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Amadou & Mariam - 'Folila'

The Low Down

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Amadou and Mariam - 'Folila'

Amadou and Mariam - 'Folila'

(c) Nonesuch Records, 2012
Folila, the third album from blind Malian couple Amadou et Mariam to be officially released in the U.S., is an exuberant collection of songs, and a strong musical affirmation of a fully engaged and interconnected Africa. The strongest feature on the album is, of course, Amadou and Mariam themselves: he, the guitar-shredding maestro; she, the silver-voiced diva. A slew of North American and European guest stars provide another layer of international texture, although their presence is, admittedly, superfluous at times. Overall, though? It's modern and bright, and a welcome addition to my music collection.

Full Review

If hard-pressed to name my favorite song ever recorded, one of the contenders would be Amadou & Mariam's "Je Pense a Toi" (Sample/Purchase MP3), released in 1998 on their album Sou Ni Tile. It was the first of their songs that I ever heard, and it's stunning. There's something about its simple, pentatonic sparseness and achingly beautiful lyrics that just melt me, every time, despite having listened to it probably hundreds of times by now. It's proven to be quite the dragon to chase, though, at least for this listener.

That's not to say that the couple hasn't released astounding, beautiful music in the meantime; music that's far above and beyond what just about anyone from Africa or anywhere else is making. 2004's Manu Chao-produced Dimanche a Bamako is bold, colorful, and brilliant; 2009's Welcome to Mali is nothing short of a masterpiece. But there hasn't been any one song that has embedded itself into my soul quite the same way as that first great one that I heard. It's a high that I'm just not sure I'll ever quite reach again.

This holds true on Folila, as well. Originally conceived as two separate records: one sparser, more traditional record made for distribution in Africa and one "crossover" album for distribution in North America and Europe. Both albums were, indeed, recorded, but reflecting on the recordings after the fact, Amadou and Mariam themselves requested that their producer Marc-Antoine Moreau go ahead and combine them into one.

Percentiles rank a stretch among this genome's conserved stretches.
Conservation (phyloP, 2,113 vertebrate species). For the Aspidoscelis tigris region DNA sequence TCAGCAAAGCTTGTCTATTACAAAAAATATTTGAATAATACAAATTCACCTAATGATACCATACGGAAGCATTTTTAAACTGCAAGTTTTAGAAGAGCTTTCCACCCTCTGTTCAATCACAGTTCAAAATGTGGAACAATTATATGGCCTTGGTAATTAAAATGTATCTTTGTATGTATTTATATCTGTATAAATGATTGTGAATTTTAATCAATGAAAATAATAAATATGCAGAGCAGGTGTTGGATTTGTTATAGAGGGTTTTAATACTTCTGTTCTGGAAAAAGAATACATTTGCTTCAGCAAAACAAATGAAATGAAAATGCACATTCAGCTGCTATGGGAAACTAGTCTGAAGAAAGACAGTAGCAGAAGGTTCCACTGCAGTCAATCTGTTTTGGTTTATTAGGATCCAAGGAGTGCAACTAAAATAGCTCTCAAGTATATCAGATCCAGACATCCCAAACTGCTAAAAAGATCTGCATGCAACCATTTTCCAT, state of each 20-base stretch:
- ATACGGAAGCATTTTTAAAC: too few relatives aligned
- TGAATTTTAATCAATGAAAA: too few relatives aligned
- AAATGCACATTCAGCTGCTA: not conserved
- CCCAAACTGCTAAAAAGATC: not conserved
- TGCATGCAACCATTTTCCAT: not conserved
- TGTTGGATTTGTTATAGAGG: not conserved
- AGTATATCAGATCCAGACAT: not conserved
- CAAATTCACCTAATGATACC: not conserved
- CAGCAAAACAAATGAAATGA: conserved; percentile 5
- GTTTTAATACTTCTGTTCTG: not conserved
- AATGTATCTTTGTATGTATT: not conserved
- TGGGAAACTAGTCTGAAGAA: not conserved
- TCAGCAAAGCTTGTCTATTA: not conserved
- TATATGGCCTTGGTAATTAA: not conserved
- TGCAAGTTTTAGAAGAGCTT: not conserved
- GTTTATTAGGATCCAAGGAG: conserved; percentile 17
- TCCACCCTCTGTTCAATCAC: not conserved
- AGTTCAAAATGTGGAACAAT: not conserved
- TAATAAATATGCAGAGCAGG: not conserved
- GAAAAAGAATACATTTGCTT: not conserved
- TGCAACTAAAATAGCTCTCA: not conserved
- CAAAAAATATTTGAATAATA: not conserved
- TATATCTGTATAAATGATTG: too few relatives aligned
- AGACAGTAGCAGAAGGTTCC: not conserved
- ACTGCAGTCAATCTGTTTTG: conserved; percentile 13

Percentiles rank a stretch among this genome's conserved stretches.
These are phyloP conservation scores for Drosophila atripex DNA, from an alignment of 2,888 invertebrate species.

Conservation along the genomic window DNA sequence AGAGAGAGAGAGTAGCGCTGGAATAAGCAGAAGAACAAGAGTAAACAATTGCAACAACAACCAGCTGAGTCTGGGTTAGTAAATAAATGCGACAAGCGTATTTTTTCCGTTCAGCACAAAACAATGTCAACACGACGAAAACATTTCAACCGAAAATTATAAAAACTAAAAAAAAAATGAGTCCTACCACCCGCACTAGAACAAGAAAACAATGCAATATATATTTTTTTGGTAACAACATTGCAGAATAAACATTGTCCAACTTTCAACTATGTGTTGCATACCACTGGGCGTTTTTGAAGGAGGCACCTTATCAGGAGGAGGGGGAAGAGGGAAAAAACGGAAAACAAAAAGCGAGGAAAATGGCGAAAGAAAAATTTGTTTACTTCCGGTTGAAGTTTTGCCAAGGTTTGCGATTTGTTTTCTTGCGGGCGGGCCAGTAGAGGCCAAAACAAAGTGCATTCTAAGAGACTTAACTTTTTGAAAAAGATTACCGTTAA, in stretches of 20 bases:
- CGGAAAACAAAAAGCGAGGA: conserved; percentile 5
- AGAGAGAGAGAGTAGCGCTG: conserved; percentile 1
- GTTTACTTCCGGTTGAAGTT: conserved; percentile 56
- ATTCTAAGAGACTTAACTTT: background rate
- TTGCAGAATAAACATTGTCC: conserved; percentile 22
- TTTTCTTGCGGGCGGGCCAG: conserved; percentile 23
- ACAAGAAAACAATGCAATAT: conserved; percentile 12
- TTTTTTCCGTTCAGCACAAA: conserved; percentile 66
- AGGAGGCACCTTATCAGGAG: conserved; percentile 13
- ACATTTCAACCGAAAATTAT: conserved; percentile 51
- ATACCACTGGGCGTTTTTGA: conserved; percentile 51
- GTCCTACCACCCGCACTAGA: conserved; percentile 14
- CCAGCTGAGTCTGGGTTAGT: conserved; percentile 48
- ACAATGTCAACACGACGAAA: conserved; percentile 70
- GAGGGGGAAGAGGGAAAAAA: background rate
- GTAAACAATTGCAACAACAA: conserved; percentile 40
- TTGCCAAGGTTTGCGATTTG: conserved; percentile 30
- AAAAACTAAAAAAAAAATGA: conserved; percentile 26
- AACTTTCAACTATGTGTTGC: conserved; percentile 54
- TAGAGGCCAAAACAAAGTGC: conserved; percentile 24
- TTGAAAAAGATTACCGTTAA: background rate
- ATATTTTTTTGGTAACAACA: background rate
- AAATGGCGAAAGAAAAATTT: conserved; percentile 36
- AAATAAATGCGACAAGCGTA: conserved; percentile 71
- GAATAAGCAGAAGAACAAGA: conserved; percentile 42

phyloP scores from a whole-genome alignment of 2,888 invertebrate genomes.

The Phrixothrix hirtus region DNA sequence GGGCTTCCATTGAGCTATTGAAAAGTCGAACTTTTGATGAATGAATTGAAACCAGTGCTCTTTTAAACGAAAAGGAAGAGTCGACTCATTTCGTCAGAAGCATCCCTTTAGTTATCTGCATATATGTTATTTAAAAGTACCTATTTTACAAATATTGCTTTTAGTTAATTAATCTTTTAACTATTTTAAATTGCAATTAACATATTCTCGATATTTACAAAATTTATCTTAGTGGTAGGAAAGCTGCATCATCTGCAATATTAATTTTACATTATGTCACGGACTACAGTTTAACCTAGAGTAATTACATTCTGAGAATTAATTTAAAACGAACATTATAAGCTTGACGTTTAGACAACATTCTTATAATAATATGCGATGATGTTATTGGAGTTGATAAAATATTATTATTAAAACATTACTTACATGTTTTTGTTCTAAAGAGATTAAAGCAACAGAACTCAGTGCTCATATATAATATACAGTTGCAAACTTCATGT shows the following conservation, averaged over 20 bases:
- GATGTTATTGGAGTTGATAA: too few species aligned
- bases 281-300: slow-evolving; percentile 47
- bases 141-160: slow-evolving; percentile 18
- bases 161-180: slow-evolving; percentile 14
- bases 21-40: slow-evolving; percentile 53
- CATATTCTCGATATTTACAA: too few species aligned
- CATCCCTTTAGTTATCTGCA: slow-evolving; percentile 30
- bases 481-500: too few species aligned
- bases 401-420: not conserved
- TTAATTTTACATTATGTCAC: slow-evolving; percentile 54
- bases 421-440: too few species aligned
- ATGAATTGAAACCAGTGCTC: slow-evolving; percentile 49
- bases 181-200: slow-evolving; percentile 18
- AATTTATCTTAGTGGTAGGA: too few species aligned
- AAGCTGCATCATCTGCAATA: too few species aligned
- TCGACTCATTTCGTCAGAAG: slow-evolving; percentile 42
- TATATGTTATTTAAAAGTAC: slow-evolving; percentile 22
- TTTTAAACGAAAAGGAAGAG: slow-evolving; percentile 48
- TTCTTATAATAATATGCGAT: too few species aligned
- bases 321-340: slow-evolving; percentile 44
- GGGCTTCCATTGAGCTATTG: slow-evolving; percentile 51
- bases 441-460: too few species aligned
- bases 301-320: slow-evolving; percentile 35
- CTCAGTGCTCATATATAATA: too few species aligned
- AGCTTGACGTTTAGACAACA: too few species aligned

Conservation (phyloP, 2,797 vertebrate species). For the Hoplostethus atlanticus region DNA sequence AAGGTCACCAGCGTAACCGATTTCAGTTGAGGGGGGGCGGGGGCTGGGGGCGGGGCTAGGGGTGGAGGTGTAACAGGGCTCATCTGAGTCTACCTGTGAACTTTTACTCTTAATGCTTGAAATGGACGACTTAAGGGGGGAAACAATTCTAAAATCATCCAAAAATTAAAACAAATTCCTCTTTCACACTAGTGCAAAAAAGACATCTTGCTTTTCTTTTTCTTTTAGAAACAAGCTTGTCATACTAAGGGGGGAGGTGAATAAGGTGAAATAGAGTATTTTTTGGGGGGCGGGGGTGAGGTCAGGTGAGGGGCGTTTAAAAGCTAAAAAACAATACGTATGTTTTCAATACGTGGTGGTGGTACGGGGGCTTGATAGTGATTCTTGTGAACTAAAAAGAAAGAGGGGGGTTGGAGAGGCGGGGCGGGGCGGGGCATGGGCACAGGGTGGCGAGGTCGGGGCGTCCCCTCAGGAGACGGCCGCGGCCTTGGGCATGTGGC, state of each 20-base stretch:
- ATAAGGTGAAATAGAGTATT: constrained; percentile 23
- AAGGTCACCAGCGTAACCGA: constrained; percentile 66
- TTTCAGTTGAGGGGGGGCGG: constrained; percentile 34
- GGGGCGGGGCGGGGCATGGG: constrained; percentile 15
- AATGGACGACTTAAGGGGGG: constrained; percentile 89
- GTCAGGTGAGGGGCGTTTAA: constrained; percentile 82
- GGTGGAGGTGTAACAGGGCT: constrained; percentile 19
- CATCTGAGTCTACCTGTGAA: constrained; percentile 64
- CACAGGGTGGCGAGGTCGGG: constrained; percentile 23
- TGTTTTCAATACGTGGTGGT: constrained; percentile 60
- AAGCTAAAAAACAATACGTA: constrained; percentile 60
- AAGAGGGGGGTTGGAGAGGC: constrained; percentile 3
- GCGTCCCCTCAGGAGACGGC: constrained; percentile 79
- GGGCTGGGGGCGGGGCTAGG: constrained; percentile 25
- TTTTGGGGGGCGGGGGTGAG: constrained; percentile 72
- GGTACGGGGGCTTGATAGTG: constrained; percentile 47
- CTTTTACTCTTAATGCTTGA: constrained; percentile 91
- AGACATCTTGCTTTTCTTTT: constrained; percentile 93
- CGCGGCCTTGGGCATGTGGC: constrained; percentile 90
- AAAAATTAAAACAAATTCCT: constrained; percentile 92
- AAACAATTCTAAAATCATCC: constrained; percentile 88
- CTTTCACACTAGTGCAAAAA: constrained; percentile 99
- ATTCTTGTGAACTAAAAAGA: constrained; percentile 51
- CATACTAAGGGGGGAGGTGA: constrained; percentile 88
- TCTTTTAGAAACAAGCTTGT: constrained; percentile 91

The result is really special, and surprisingly seamless. Featuring guests such as Santigold, Tunde Adebimpe and Kyp Malone from TV on the Radio, Jake Shears of Scissor Sisters, Malian kora player Toumani Diabate, and, controversially, French rocker Bertrand Cantat, who was recently released from prison after a markedly short sentence for beating his girlfriend to death in 2003. These guests add richness and texture, and manage to add Western modernity without forgoing clean, classic African rhythms, or even overshadowing Amadou and Mariam themselves. Still, I can't help but wonder if the guest tracks were stripped back, would we find another "Je Pense a Toi," or something even more beautiful, underneath?

I don't for a second begrudge the pair's desire to cross over and gain North American and European success. But I can't help but wonder if they'll ever record something that's just them again. In the meantime, though, I'll be happy with what I can get. And Folila certainly makes me happy.

Highlights include the striking harmonica-laced "Oh Amadou," featuring vocals by the aforementioned Bernard Cantat (aside: I hate to like Cantat's contributions so much, honestly, but there you have it), which is the album's first single, and has a well-produced (but slightly unnerving, given the circumstances) video that you can watch on YouTube. I also adore "Sans Toi," probably the sparsest and cleanest track on the record, and the best example of Mariam's singing, and the haunting opening track, "Dougou Badia," which features Santigold.

'Folila' was released in April of 2012 on Nonesuch Records. Total playing time is 43.3 minutes.
Disclosure: A review copy was provided by the publisher. For more information, please see our Ethics Policy.
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